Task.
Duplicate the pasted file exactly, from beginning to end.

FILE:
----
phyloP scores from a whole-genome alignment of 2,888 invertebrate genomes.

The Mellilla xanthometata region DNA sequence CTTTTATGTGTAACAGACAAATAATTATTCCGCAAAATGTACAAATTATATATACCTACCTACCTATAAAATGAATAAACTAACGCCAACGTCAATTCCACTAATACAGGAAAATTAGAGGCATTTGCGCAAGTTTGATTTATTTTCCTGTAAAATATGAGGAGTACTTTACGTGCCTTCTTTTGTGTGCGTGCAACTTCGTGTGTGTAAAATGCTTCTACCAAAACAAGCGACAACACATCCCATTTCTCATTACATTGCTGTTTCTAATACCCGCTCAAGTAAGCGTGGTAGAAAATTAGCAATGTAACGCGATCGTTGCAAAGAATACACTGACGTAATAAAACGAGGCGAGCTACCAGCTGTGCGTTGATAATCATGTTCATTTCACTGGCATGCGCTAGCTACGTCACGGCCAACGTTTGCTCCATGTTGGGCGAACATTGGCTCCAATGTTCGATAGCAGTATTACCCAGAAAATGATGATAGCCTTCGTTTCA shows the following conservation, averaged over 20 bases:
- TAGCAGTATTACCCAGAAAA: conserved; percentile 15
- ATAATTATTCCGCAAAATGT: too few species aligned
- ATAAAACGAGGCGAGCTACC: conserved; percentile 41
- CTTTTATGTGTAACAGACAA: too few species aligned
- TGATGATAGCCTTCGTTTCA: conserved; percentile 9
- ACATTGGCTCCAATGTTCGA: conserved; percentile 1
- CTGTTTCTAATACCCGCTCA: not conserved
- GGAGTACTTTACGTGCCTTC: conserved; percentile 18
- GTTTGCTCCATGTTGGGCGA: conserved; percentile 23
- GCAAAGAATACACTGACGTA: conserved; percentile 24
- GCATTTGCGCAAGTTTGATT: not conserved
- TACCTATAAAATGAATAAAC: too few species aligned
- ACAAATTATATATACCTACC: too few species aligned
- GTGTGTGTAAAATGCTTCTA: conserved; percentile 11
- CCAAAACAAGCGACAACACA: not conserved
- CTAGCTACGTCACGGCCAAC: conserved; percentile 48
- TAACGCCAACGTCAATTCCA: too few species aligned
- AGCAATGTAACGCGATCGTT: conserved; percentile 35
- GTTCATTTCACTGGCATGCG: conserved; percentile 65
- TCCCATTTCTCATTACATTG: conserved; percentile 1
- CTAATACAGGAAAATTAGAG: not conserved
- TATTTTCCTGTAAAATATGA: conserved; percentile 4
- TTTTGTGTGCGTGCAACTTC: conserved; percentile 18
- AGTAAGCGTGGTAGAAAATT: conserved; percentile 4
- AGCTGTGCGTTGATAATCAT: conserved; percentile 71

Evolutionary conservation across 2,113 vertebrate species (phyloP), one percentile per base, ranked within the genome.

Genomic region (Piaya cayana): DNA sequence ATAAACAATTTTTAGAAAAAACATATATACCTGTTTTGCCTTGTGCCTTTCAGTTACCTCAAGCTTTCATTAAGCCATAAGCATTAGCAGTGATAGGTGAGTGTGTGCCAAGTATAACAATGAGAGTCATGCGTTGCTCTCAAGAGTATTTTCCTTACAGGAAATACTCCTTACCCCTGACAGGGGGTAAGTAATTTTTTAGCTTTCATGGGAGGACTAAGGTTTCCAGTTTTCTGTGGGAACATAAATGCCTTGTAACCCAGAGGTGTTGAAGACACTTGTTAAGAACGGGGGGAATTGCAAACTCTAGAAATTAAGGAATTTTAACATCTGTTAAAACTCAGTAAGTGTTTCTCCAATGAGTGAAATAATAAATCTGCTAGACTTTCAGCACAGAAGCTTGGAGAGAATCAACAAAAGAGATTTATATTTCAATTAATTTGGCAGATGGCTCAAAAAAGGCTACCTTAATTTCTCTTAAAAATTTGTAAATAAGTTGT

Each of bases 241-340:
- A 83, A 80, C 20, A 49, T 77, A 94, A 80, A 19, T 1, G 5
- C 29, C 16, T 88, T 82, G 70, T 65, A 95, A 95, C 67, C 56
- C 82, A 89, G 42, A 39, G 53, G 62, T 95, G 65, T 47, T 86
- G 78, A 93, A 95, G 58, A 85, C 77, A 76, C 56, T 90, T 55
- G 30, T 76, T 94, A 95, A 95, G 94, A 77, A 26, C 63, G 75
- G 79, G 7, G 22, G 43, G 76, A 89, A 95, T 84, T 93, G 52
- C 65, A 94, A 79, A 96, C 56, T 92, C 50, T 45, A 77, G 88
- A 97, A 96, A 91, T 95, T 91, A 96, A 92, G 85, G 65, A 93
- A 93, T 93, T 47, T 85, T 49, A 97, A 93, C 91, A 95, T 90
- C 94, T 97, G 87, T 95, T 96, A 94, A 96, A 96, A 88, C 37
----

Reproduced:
phyloP scores from a whole-genome alignment of 2,888 invertebrate genomes.

The Mellilla xanthometata region DNA sequence CTTTTATGTGTAACAGACAAATAATTATTCCGCAAAATGTACAAATTATATATACCTACCTACCTATAAAATGAATAAACTAACGCCAACGTCAATTCCACTAATACAGGAAAATTAGAGGCATTTGCGCAAGTTTGATTTATTTTCCTGTAAAATATGAGGAGTACTTTACGTGCCTTCTTTTGTGTGCGTGCAACTTCGTGTGTGTAAAATGCTTCTACCAAAACAAGCGACAACACATCCCATTTCTCATTACATTGCTGTTTCTAATACCCGCTCAAGTAAGCGTGGTAGAAAATTAGCAATGTAACGCGATCGTTGCAAAGAATACACTGACGTAATAAAACGAGGCGAGCTACCAGCTGTGCGTTGATAATCATGTTCATTTCACTGGCATGCGCTAGCTACGTCACGGCCAACGTTTGCTCCATGTTGGGCGAACATTGGCTCCAATGTTCGATAGCAGTATTACCCAGAAAATGATGATAGCCTTCGTTTCA shows the following conservation, averaged over 20 bases:
- TAGCAGTATTACCCAGAAAA: conserved; percentile 15
- ATAATTATTCCGCAAAATGT: too few species aligned
- ATAAAACGAGGCGAGCTACC: conserved; percentile 41
- CTTTTATGTGTAACAGACAA: too few species aligned
- TGATGATAGCCTTCGTTTCA: conserved; percentile 9
- ACATTGGCTCCAATGTTCGA: conserved; percentile 1
- CTGTTTCTAATACCCGCTCA: not conserved
- GGAGTACTTTACGTGCCTTC: conserved; percentile 18
- GTTTGCTCCATGTTGGGCGA: conserved; percentile 23
- GCAAAGAATACACTGACGTA: conserved; percentile 24
- GCATTTGCGCAAGTTTGATT: not conserved
- TACCTATAAAATGAATAAAC: too few species aligned
- ACAAATTATATATACCTACC: too few species aligned
- GTGTGTGTAAAATGCTTCTA: conserved; percentile 11
- CCAAAACAAGCGACAACACA: not conserved
- CTAGCTACGTCACGGCCAAC: conserved; percentile 48
- TAACGCCAACGTCAATTCCA: too few species aligned
- AGCAATGTAACGCGATCGTT: conserved; percentile 35
- GTTCATTTCACTGGCATGCG: conserved; percentile 65
- TCCCATTTCTCATTACATTG: conserved; percentile 1
- CTAATACAGGAAAATTAGAG: not conserved
- TATTTTCCTGTAAAATATGA: conserved; percentile 4
- TTTTGTGTGCGTGCAACTTC: conserved; percentile 18
- AGTAAGCGTGGTAGAAAATT: conserved; percentile 4
- AGCTGTGCGTTGATAATCAT: conserved; percentile 71

Evolutionary conservation across 2,113 vertebrate species (phyloP), one percentile per base, ranked within the genome.

Genomic region (Piaya cayana): DNA sequence ATAAACAATTTTTAGAAAAAACATATATACCTGTTTTGCCTTGTGCCTTTCAGTTACCTCAAGCTTTCATTAAGCCATAAGCATTAGCAGTGATAGGTGAGTGTGTGCCAAGTATAACAATGAGAGTCATGCGTTGCTCTCAAGAGTATTTTCCTTACAGGAAATACTCCTTACCCCTGACAGGGGGTAAGTAATTTTTTAGCTTTCATGGGAGGACTAAGGTTTCCAGTTTTCTGTGGGAACATAAATGCCTTGTAACCCAGAGGTGTTGAAGACACTTGTTAAGAACGGGGGGAATTGCAAACTCTAGAAATTAAGGAATTTTAACATCTGTTAAAACTCAGTAAGTGTTTCTCCAATGAGTGAAATAATAAATCTGCTAGACTTTCAGCACAGAAGCTTGGAGAGAATCAACAAAAGAGATTTATATTTCAATTAATTTGGCAGATGGCTCAAAAAAGGCTACCTTAATTTCTCTTAAAAATTTGTAAATAAGTTGT

Each of bases 241-340:
- A 83, A 80, C 20, A 49, T 77, A 94, A 80, A 19, T 1, G 5
- C 29, C 16, T 88, T 82, G 70, T 65, A 95, A 95, C 67, C 56
- C 82, A 89, G 42, A 39, G 53, G 62, T 95, G 65, T 47, T 86
- G 78, A 93, A 95, G 58, A 85, C 77, A 76, C 56, T 90, T 55
- G 30, T 76, T 94, A 95, A 95, G 94, A 77, A 26, C 63, G 75
- G 79, G 7, G 22, G 43, G 76, A 89, A 95, T 84, T 93, G 52
- C 65, A 94, A 79, A 96, C 56, T 92, C 50, T 45, A 77, G 88
- A 97, A 96, A 91, T 95, T 91, A 96, A 92, G 85, G 65, A 93
- A 93, T 93, T 47, T 85, T 49, A 97, A 93, C 91, A 95, T 90
- C 94, T 97, G 87, T 95, T 96, A 94, A 96, A 96, A 88, C 37